In 1880 the Iowa City Flint Glass Mfg. Co. began in Keota, Iowa but shortly thereafter moved 40 miles northeast to Iowa City, IA where it was incorporated April 30, 1880.
      On June 9, 1880, the plant site was purchased from two pieces of land.
Incorporators of the company were R. J. Coulter, W. H. Brainerd, entrepreneur Ezekiel Clark, legendary local banker,and J. Harvey Leighton, Supt., the only one of 10 investors with experience with glass production, & others.
     In December of that year, company representatives went to Pittsburgh to purchase molds. Production started in 1881 during a period of overproduction of tableware glass and competition from Eastern factories was intense.
     John Harvey Leighton, born about 1849, had come to a glass factory at Keota in 1879 from Wheeling, W.V., where he had been a glass blower at Hobbs, Brockunier & Co.  When the Keota operation failed within a year, he moved on to Iowa City. He is the probably source of some – perhaps most – of the molds used for products.
He descended from a long line of glass men.
--- His Grandfather was Thomas H. Sr., the father of 7 sons, 6 of whom were glassmen. He succeeded Deming Jarves as Supt. of the New England Glass Co. With his son, William, he invented the first formula for ruby glass in America.
--- His Father, John H., Sr., joining the NE Glass Co. at age 13, advanced to master glassblower and succeeded his Father as Supt. at the NE Glass Co.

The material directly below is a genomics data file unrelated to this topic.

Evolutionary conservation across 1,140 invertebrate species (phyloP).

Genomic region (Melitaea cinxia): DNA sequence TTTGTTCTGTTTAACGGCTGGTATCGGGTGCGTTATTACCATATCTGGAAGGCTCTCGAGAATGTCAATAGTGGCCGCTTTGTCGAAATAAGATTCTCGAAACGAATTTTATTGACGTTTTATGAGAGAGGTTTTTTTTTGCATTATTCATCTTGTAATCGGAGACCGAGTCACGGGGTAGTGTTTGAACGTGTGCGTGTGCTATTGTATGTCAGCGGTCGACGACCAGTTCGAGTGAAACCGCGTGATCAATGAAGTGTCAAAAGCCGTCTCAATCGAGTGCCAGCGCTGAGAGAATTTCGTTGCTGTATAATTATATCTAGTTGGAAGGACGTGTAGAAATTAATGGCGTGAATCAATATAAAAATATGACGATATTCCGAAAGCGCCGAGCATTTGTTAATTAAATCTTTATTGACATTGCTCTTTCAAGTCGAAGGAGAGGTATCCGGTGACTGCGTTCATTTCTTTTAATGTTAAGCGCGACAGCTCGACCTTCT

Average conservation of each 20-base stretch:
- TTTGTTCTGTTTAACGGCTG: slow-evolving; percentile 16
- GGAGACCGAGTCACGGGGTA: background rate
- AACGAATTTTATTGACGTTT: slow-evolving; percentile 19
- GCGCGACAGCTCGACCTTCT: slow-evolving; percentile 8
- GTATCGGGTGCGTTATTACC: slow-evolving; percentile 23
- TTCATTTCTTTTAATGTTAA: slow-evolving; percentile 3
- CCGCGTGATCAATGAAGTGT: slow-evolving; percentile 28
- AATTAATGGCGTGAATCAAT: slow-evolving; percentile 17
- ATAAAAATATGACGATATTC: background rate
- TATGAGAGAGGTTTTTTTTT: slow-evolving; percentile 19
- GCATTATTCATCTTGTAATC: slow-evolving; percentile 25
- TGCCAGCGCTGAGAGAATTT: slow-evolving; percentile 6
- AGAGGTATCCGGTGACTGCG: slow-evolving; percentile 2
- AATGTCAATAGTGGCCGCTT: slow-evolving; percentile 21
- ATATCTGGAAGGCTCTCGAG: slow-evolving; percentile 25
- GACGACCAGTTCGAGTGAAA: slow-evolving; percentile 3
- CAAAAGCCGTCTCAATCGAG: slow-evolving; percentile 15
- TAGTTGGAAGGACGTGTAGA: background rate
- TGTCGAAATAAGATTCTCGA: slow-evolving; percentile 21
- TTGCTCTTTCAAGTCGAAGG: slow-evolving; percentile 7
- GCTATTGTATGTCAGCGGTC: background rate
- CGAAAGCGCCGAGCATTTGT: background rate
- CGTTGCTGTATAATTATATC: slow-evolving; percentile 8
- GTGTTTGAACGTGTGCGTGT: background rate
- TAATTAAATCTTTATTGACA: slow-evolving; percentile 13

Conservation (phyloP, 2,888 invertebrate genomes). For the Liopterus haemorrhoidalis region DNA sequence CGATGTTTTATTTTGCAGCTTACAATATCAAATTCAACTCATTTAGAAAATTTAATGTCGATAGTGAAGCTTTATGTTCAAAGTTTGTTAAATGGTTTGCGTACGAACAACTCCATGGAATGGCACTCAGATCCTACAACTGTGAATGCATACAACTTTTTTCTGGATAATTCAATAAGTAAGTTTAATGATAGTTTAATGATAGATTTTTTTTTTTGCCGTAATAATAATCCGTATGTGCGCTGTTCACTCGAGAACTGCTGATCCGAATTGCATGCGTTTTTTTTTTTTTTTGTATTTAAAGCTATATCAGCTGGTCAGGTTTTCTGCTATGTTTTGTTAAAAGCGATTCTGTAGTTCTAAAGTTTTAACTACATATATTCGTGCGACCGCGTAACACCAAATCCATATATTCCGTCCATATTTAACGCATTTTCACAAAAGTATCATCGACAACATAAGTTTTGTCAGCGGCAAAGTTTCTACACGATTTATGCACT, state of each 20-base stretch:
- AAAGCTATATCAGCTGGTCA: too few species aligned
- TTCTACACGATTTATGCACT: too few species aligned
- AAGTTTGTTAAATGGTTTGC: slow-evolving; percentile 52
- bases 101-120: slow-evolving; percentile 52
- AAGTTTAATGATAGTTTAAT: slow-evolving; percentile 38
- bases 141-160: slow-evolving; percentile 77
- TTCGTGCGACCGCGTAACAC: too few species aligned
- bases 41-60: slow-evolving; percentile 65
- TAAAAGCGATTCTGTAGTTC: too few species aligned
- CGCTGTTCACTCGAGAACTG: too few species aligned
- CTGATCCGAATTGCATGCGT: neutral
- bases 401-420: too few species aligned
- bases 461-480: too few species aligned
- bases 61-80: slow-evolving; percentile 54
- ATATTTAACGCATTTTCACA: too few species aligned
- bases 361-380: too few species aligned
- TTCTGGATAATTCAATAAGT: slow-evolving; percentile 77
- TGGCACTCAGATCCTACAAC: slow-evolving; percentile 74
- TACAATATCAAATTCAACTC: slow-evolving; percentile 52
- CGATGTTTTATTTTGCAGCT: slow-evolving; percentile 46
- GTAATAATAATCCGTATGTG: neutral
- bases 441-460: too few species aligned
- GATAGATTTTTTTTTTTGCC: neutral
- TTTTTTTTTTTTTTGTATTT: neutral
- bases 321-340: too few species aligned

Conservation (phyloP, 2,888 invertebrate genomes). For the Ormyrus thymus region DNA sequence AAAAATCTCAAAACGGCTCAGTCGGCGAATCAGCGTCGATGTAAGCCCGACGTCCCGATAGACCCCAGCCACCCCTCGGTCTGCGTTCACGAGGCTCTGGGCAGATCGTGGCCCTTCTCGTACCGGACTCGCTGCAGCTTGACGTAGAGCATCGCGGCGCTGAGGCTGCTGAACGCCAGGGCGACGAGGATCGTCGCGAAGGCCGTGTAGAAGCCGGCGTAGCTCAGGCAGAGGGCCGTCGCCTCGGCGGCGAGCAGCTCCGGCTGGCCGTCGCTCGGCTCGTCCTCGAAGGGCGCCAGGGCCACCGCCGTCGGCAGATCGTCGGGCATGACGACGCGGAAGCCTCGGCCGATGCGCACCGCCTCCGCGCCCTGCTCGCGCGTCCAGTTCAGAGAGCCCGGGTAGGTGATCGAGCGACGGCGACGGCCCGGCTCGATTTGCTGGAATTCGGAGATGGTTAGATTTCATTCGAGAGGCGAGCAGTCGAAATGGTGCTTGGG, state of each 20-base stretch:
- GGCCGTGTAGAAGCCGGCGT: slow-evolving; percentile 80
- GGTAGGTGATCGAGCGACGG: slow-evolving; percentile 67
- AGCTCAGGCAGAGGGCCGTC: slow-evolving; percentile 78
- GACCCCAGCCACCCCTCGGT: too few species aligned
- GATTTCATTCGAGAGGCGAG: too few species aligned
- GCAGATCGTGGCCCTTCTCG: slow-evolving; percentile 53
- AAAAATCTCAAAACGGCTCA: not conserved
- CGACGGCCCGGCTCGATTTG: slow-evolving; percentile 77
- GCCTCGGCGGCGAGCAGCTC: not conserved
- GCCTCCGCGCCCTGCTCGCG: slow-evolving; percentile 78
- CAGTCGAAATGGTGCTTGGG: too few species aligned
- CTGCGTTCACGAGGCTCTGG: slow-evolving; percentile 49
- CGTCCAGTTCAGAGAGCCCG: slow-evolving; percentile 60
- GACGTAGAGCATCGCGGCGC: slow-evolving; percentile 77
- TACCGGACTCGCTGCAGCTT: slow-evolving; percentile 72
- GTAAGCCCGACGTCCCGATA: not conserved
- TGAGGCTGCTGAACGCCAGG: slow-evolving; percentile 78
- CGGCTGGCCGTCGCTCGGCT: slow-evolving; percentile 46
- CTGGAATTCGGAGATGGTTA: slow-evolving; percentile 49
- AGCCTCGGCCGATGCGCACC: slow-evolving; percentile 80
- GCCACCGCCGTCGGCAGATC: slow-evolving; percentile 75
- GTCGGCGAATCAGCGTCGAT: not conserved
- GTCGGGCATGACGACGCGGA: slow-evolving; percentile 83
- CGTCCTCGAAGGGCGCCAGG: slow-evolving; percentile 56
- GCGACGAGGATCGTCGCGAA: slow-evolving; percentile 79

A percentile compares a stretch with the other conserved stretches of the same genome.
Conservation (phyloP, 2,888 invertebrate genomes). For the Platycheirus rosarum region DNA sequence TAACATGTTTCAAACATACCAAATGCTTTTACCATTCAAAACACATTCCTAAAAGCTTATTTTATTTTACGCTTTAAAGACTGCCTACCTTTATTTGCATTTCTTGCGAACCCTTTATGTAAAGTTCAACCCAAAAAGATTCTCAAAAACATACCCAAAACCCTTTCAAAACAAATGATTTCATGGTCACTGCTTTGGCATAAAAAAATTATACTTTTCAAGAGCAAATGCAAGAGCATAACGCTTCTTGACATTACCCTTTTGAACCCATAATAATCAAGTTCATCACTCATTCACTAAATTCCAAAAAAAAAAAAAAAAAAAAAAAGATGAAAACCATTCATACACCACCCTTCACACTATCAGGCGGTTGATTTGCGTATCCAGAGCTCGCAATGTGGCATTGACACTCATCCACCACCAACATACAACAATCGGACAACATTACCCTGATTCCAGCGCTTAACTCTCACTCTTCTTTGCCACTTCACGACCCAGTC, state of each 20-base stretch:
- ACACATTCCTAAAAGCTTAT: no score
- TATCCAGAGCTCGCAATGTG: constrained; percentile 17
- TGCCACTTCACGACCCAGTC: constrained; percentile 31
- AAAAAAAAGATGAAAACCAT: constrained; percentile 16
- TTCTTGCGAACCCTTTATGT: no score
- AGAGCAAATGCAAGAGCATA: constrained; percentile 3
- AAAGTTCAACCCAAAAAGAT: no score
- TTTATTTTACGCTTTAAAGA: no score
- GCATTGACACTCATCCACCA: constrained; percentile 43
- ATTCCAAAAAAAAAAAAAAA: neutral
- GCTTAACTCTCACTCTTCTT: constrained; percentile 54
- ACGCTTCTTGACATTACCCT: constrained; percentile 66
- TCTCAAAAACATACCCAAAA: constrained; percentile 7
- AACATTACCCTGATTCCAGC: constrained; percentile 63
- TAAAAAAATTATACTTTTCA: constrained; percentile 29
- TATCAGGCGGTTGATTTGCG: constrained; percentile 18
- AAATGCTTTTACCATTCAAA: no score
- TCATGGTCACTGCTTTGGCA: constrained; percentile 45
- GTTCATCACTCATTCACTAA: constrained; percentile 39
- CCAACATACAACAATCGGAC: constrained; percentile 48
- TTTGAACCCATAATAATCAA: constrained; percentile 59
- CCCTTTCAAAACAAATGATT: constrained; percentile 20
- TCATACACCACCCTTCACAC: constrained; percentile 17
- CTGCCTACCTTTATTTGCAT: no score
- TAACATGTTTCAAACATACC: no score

--- His Brother, Henry, was an expert engraver at the NE Glass Co. and,
--- His nephew, George W. was a partner at Dalzell, Gilmore and Leighton & patented Findlay Onyx glass.
The "Be Industrious" plate is a favorite of Iowa City Glass Collectors. It features a bee hive and the motto for which it is famous.
  The Iowa City operation was based on the belief that sand from along the Iowa River a few miles south of the plant only needed to be shipped the short distance by rail, and it was an extremely efficient, reliable source.
         However, early glass from this sand, the principle ingredient in glass, had a tendency to “explode” or shatter as room temperature changes caused gas bubbles to seek release from within the finished product.
         And so better sand had to be shipped in from Indiana at considerable expense, which proved financially disastrous. The plant was forced to poorer quality products which didn’t prove marketable.
This is the "Be True" plate featuring a dog. A salesman's sketch of the Iowa City animal motto plates & the Elaine plate, from Righter's book on Iowa City Glass. This is the "Be Gentle" plate featuring a lamb.
         As the patron saintess of, the Elaine Plate will be highlighted here.
It is 9" in diameter with two bulge type handles and the "oval & bar" (also called "101" or "egg & dart") perimeter design. Many of the factory's plate & other pieces had the center scene frosted. Note the intricate detail of the floral part of this plate. This was characteristic of many of their pieces. The salesman's sketch above shows another design in the handles.